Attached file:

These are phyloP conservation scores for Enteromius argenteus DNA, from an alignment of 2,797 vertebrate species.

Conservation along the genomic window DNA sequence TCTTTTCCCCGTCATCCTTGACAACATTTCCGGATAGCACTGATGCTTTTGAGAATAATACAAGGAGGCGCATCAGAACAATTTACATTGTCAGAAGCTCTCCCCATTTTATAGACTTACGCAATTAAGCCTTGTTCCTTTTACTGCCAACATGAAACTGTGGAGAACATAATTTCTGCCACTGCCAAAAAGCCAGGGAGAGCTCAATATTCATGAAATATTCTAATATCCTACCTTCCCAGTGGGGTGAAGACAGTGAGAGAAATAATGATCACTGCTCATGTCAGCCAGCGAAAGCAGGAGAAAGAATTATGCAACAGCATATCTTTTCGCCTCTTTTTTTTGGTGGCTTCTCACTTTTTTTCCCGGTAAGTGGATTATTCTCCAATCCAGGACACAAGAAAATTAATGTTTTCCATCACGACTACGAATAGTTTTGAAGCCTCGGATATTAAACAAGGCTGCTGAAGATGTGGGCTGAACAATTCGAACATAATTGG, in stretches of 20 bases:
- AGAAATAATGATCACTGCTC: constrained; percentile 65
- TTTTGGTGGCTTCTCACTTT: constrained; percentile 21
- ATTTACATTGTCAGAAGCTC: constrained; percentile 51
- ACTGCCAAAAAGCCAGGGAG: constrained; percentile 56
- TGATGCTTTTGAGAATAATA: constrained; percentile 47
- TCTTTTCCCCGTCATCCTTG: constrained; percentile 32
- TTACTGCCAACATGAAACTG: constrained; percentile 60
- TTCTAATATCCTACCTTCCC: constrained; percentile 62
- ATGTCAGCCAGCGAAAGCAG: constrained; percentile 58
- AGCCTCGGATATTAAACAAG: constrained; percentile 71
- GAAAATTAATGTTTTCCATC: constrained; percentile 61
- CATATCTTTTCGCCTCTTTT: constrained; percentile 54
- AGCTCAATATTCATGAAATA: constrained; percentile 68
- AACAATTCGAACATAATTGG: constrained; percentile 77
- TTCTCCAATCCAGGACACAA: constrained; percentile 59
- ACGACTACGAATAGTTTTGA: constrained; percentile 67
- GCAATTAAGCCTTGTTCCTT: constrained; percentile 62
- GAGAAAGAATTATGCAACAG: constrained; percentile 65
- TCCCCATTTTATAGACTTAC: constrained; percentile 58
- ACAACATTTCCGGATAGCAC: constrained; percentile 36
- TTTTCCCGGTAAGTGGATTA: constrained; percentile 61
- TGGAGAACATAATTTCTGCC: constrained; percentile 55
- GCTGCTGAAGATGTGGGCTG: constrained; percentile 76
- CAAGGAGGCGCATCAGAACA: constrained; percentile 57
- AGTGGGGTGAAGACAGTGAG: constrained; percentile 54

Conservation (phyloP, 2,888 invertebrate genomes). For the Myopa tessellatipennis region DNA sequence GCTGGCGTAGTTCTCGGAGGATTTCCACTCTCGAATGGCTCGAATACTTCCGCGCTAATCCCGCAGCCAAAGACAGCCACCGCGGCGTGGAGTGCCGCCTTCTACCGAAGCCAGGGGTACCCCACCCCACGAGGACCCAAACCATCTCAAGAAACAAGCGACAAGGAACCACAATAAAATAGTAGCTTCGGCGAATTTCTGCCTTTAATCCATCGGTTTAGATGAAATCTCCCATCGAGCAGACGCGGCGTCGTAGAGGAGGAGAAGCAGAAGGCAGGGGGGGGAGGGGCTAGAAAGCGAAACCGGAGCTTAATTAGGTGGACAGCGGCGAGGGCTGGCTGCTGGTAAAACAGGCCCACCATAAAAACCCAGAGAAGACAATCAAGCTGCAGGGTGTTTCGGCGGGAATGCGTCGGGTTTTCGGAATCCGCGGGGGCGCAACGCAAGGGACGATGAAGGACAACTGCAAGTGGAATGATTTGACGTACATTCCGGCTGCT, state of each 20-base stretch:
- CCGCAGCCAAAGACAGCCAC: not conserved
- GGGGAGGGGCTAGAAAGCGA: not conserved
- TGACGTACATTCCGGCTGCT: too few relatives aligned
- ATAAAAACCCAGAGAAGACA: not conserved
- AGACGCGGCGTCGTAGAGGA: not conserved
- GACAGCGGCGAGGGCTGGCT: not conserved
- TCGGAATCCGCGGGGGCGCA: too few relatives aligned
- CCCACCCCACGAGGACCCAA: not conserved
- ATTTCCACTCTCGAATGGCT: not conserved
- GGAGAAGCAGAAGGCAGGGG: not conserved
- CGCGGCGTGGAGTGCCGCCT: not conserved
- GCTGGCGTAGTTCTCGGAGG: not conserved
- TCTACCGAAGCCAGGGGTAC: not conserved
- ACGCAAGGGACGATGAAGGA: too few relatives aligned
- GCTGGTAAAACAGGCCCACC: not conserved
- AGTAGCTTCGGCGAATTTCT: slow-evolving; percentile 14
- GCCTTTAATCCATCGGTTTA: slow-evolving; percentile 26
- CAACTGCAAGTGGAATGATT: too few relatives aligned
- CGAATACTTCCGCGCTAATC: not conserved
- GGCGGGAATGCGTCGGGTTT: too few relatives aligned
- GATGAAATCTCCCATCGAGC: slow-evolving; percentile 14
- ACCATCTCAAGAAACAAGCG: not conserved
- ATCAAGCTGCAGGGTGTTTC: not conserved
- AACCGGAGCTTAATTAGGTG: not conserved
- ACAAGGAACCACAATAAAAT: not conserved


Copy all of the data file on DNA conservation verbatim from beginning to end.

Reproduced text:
These are phyloP conservation scores for Enteromius argenteus DNA, from an alignment of 2,797 vertebrate species.

Conservation along the genomic window DNA sequence TCTTTTCCCCGTCATCCTTGACAACATTTCCGGATAGCACTGATGCTTTTGAGAATAATACAAGGAGGCGCATCAGAACAATTTACATTGTCAGAAGCTCTCCCCATTTTATAGACTTACGCAATTAAGCCTTGTTCCTTTTACTGCCAACATGAAACTGTGGAGAACATAATTTCTGCCACTGCCAAAAAGCCAGGGAGAGCTCAATATTCATGAAATATTCTAATATCCTACCTTCCCAGTGGGGTGAAGACAGTGAGAGAAATAATGATCACTGCTCATGTCAGCCAGCGAAAGCAGGAGAAAGAATTATGCAACAGCATATCTTTTCGCCTCTTTTTTTTGGTGGCTTCTCACTTTTTTTCCCGGTAAGTGGATTATTCTCCAATCCAGGACACAAGAAAATTAATGTTTTCCATCACGACTACGAATAGTTTTGAAGCCTCGGATATTAAACAAGGCTGCTGAAGATGTGGGCTGAACAATTCGAACATAATTGG, in stretches of 20 bases:
- AGAAATAATGATCACTGCTC: constrained; percentile 65
- TTTTGGTGGCTTCTCACTTT: constrained; percentile 21
- ATTTACATTGTCAGAAGCTC: constrained; percentile 51
- ACTGCCAAAAAGCCAGGGAG: constrained; percentile 56
- TGATGCTTTTGAGAATAATA: constrained; percentile 47
- TCTTTTCCCCGTCATCCTTG: constrained; percentile 32
- TTACTGCCAACATGAAACTG: constrained; percentile 60
- TTCTAATATCCTACCTTCCC: constrained; percentile 62
- ATGTCAGCCAGCGAAAGCAG: constrained; percentile 58
- AGCCTCGGATATTAAACAAG: constrained; percentile 71
- GAAAATTAATGTTTTCCATC: constrained; percentile 61
- CATATCTTTTCGCCTCTTTT: constrained; percentile 54
- AGCTCAATATTCATGAAATA: constrained; percentile 68
- AACAATTCGAACATAATTGG: constrained; percentile 77
- TTCTCCAATCCAGGACACAA: constrained; percentile 59
- ACGACTACGAATAGTTTTGA: constrained; percentile 67
- GCAATTAAGCCTTGTTCCTT: constrained; percentile 62
- GAGAAAGAATTATGCAACAG: constrained; percentile 65
- TCCCCATTTTATAGACTTAC: constrained; percentile 58
- ACAACATTTCCGGATAGCAC: constrained; percentile 36
- TTTTCCCGGTAAGTGGATTA: constrained; percentile 61
- TGGAGAACATAATTTCTGCC: constrained; percentile 55
- GCTGCTGAAGATGTGGGCTG: constrained; percentile 76
- CAAGGAGGCGCATCAGAACA: constrained; percentile 57
- AGTGGGGTGAAGACAGTGAG: constrained; percentile 54

Conservation (phyloP, 2,888 invertebrate genomes). For the Myopa tessellatipennis region DNA sequence GCTGGCGTAGTTCTCGGAGGATTTCCACTCTCGAATGGCTCGAATACTTCCGCGCTAATCCCGCAGCCAAAGACAGCCACCGCGGCGTGGAGTGCCGCCTTCTACCGAAGCCAGGGGTACCCCACCCCACGAGGACCCAAACCATCTCAAGAAACAAGCGACAAGGAACCACAATAAAATAGTAGCTTCGGCGAATTTCTGCCTTTAATCCATCGGTTTAGATGAAATCTCCCATCGAGCAGACGCGGCGTCGTAGAGGAGGAGAAGCAGAAGGCAGGGGGGGGAGGGGCTAGAAAGCGAAACCGGAGCTTAATTAGGTGGACAGCGGCGAGGGCTGGCTGCTGGTAAAACAGGCCCACCATAAAAACCCAGAGAAGACAATCAAGCTGCAGGGTGTTTCGGCGGGAATGCGTCGGGTTTTCGGAATCCGCGGGGGCGCAACGCAAGGGACGATGAAGGACAACTGCAAGTGGAATGATTTGACGTACATTCCGGCTGCT, state of each 20-base stretch:
- CCGCAGCCAAAGACAGCCAC: not conserved
- GGGGAGGGGCTAGAAAGCGA: not conserved
- TGACGTACATTCCGGCTGCT: too few relatives aligned
- ATAAAAACCCAGAGAAGACA: not conserved
- AGACGCGGCGTCGTAGAGGA: not conserved
- GACAGCGGCGAGGGCTGGCT: not conserved
- TCGGAATCCGCGGGGGCGCA: too few relatives aligned
- CCCACCCCACGAGGACCCAA: not conserved
- ATTTCCACTCTCGAATGGCT: not conserved
- GGAGAAGCAGAAGGCAGGGG: not conserved
- CGCGGCGTGGAGTGCCGCCT: not conserved
- GCTGGCGTAGTTCTCGGAGG: not conserved
- TCTACCGAAGCCAGGGGTAC: not conserved
- ACGCAAGGGACGATGAAGGA: too few relatives aligned
- GCTGGTAAAACAGGCCCACC: not conserved
- AGTAGCTTCGGCGAATTTCT: slow-evolving; percentile 14
- GCCTTTAATCCATCGGTTTA: slow-evolving; percentile 26
- CAACTGCAAGTGGAATGATT: too few relatives aligned
- CGAATACTTCCGCGCTAATC: not conserved
- GGCGGGAATGCGTCGGGTTT: too few relatives aligned
- GATGAAATCTCCCATCGAGC: slow-evolving; percentile 14
- ACCATCTCAAGAAACAAGCG: not conserved
- ATCAAGCTGCAGGGTGTTTC: not conserved
- AACCGGAGCTTAATTAGGTG: not conserved
- ACAAGGAACCACAATAAAAT: not conserved